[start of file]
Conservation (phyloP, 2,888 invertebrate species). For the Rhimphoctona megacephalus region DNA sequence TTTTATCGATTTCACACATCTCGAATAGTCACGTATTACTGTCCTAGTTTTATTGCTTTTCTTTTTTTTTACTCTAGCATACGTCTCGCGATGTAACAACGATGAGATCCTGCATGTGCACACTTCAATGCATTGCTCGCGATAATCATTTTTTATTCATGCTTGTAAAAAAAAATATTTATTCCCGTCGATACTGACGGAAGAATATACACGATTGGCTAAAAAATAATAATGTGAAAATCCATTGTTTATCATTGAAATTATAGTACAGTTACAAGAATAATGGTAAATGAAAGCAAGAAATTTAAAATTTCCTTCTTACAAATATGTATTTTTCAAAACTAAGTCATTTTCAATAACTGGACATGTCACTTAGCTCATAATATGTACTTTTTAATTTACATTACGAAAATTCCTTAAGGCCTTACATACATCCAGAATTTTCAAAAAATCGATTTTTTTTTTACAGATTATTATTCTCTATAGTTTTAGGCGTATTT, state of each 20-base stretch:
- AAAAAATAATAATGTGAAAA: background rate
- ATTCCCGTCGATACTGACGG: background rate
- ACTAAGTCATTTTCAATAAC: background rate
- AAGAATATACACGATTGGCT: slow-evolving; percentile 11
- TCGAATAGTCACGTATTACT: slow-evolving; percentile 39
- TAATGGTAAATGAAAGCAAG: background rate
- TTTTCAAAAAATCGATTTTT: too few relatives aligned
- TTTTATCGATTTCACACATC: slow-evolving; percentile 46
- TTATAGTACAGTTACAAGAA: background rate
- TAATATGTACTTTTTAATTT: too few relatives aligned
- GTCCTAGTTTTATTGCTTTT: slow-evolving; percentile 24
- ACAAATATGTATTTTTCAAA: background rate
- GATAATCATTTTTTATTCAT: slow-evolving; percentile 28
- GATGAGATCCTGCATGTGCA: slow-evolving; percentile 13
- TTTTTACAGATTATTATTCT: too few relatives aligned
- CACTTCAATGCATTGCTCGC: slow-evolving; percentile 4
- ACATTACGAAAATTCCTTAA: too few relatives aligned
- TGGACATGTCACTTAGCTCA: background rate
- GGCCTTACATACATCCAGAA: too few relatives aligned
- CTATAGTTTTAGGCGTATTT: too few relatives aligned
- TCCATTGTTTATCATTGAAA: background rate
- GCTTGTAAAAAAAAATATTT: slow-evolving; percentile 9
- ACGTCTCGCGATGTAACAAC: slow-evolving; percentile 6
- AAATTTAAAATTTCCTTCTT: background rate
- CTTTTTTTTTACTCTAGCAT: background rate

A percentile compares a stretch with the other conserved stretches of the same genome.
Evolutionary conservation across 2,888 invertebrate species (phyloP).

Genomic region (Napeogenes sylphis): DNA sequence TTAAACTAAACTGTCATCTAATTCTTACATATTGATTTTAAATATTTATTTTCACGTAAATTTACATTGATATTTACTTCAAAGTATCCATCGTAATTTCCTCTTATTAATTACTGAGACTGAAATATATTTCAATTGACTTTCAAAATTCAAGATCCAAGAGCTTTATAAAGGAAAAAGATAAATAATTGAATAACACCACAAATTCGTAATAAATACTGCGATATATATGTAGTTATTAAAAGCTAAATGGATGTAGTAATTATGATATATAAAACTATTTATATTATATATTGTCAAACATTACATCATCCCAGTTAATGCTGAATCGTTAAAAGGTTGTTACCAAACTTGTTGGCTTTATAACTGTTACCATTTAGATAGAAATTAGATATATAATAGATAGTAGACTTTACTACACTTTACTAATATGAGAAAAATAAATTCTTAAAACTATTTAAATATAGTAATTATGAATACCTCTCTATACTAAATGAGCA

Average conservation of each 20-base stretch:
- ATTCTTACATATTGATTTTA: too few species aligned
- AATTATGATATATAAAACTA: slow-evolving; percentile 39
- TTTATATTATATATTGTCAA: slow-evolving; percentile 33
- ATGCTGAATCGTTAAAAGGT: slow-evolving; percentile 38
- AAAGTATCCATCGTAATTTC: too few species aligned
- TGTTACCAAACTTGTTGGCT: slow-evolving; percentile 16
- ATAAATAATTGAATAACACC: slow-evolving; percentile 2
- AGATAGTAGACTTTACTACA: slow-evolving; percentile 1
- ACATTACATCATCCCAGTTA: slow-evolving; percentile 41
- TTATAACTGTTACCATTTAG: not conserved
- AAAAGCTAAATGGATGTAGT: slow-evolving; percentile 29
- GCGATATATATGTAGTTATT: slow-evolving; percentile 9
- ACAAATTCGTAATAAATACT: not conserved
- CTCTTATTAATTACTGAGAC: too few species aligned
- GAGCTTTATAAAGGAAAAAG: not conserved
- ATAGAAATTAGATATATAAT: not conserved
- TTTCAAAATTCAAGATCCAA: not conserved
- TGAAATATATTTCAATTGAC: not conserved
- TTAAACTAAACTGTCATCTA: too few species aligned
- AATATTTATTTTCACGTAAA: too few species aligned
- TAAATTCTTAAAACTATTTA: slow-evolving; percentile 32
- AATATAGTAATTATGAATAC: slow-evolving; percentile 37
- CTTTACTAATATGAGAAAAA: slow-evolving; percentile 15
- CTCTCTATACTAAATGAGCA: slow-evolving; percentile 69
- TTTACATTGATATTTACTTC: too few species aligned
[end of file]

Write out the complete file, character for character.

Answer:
Conservation (phyloP, 2,888 invertebrate species). For the Rhimphoctona megacephalus region DNA sequence TTTTATCGATTTCACACATCTCGAATAGTCACGTATTACTGTCCTAGTTTTATTGCTTTTCTTTTTTTTTACTCTAGCATACGTCTCGCGATGTAACAACGATGAGATCCTGCATGTGCACACTTCAATGCATTGCTCGCGATAATCATTTTTTATTCATGCTTGTAAAAAAAAATATTTATTCCCGTCGATACTGACGGAAGAATATACACGATTGGCTAAAAAATAATAATGTGAAAATCCATTGTTTATCATTGAAATTATAGTACAGTTACAAGAATAATGGTAAATGAAAGCAAGAAATTTAAAATTTCCTTCTTACAAATATGTATTTTTCAAAACTAAGTCATTTTCAATAACTGGACATGTCACTTAGCTCATAATATGTACTTTTTAATTTACATTACGAAAATTCCTTAAGGCCTTACATACATCCAGAATTTTCAAAAAATCGATTTTTTTTTTACAGATTATTATTCTCTATAGTTTTAGGCGTATTT, state of each 20-base stretch:
- AAAAAATAATAATGTGAAAA: background rate
- ATTCCCGTCGATACTGACGG: background rate
- ACTAAGTCATTTTCAATAAC: background rate
- AAGAATATACACGATTGGCT: slow-evolving; percentile 11
- TCGAATAGTCACGTATTACT: slow-evolving; percentile 39
- TAATGGTAAATGAAAGCAAG: background rate
- TTTTCAAAAAATCGATTTTT: too few relatives aligned
- TTTTATCGATTTCACACATC: slow-evolving; percentile 46
- TTATAGTACAGTTACAAGAA: background rate
- TAATATGTACTTTTTAATTT: too few relatives aligned
- GTCCTAGTTTTATTGCTTTT: slow-evolving; percentile 24
- ACAAATATGTATTTTTCAAA: background rate
- GATAATCATTTTTTATTCAT: slow-evolving; percentile 28
- GATGAGATCCTGCATGTGCA: slow-evolving; percentile 13
- TTTTTACAGATTATTATTCT: too few relatives aligned
- CACTTCAATGCATTGCTCGC: slow-evolving; percentile 4
- ACATTACGAAAATTCCTTAA: too few relatives aligned
- TGGACATGTCACTTAGCTCA: background rate
- GGCCTTACATACATCCAGAA: too few relatives aligned
- CTATAGTTTTAGGCGTATTT: too few relatives aligned
- TCCATTGTTTATCATTGAAA: background rate
- GCTTGTAAAAAAAAATATTT: slow-evolving; percentile 9
- ACGTCTCGCGATGTAACAAC: slow-evolving; percentile 6
- AAATTTAAAATTTCCTTCTT: background rate
- CTTTTTTTTTACTCTAGCAT: background rate

A percentile compares a stretch with the other conserved stretches of the same genome.
Evolutionary conservation across 2,888 invertebrate species (phyloP).

Genomic region (Napeogenes sylphis): DNA sequence TTAAACTAAACTGTCATCTAATTCTTACATATTGATTTTAAATATTTATTTTCACGTAAATTTACATTGATATTTACTTCAAAGTATCCATCGTAATTTCCTCTTATTAATTACTGAGACTGAAATATATTTCAATTGACTTTCAAAATTCAAGATCCAAGAGCTTTATAAAGGAAAAAGATAAATAATTGAATAACACCACAAATTCGTAATAAATACTGCGATATATATGTAGTTATTAAAAGCTAAATGGATGTAGTAATTATGATATATAAAACTATTTATATTATATATTGTCAAACATTACATCATCCCAGTTAATGCTGAATCGTTAAAAGGTTGTTACCAAACTTGTTGGCTTTATAACTGTTACCATTTAGATAGAAATTAGATATATAATAGATAGTAGACTTTACTACACTTTACTAATATGAGAAAAATAAATTCTTAAAACTATTTAAATATAGTAATTATGAATACCTCTCTATACTAAATGAGCA

Average conservation of each 20-base stretch:
- ATTCTTACATATTGATTTTA: too few species aligned
- AATTATGATATATAAAACTA: slow-evolving; percentile 39
- TTTATATTATATATTGTCAA: slow-evolving; percentile 33
- ATGCTGAATCGTTAAAAGGT: slow-evolving; percentile 38
- AAAGTATCCATCGTAATTTC: too few species aligned
- TGTTACCAAACTTGTTGGCT: slow-evolving; percentile 16
- ATAAATAATTGAATAACACC: slow-evolving; percentile 2
- AGATAGTAGACTTTACTACA: slow-evolving; percentile 1
- ACATTACATCATCCCAGTTA: slow-evolving; percentile 41
- TTATAACTGTTACCATTTAG: not conserved
- AAAAGCTAAATGGATGTAGT: slow-evolving; percentile 29
- GCGATATATATGTAGTTATT: slow-evolving; percentile 9
- ACAAATTCGTAATAAATACT: not conserved
- CTCTTATTAATTACTGAGAC: too few species aligned
- GAGCTTTATAAAGGAAAAAG: not conserved
- ATAGAAATTAGATATATAAT: not conserved
- TTTCAAAATTCAAGATCCAA: not conserved
- TGAAATATATTTCAATTGAC: not conserved
- TTAAACTAAACTGTCATCTA: too few species aligned
- AATATTTATTTTCACGTAAA: too few species aligned
- TAAATTCTTAAAACTATTTA: slow-evolving; percentile 32
- AATATAGTAATTATGAATAC: slow-evolving; percentile 37
- CTTTACTAATATGAGAAAAA: slow-evolving; percentile 15
- CTCTCTATACTAAATGAGCA: slow-evolving; percentile 69
- TTTACATTGATATTTACTTC: too few species aligned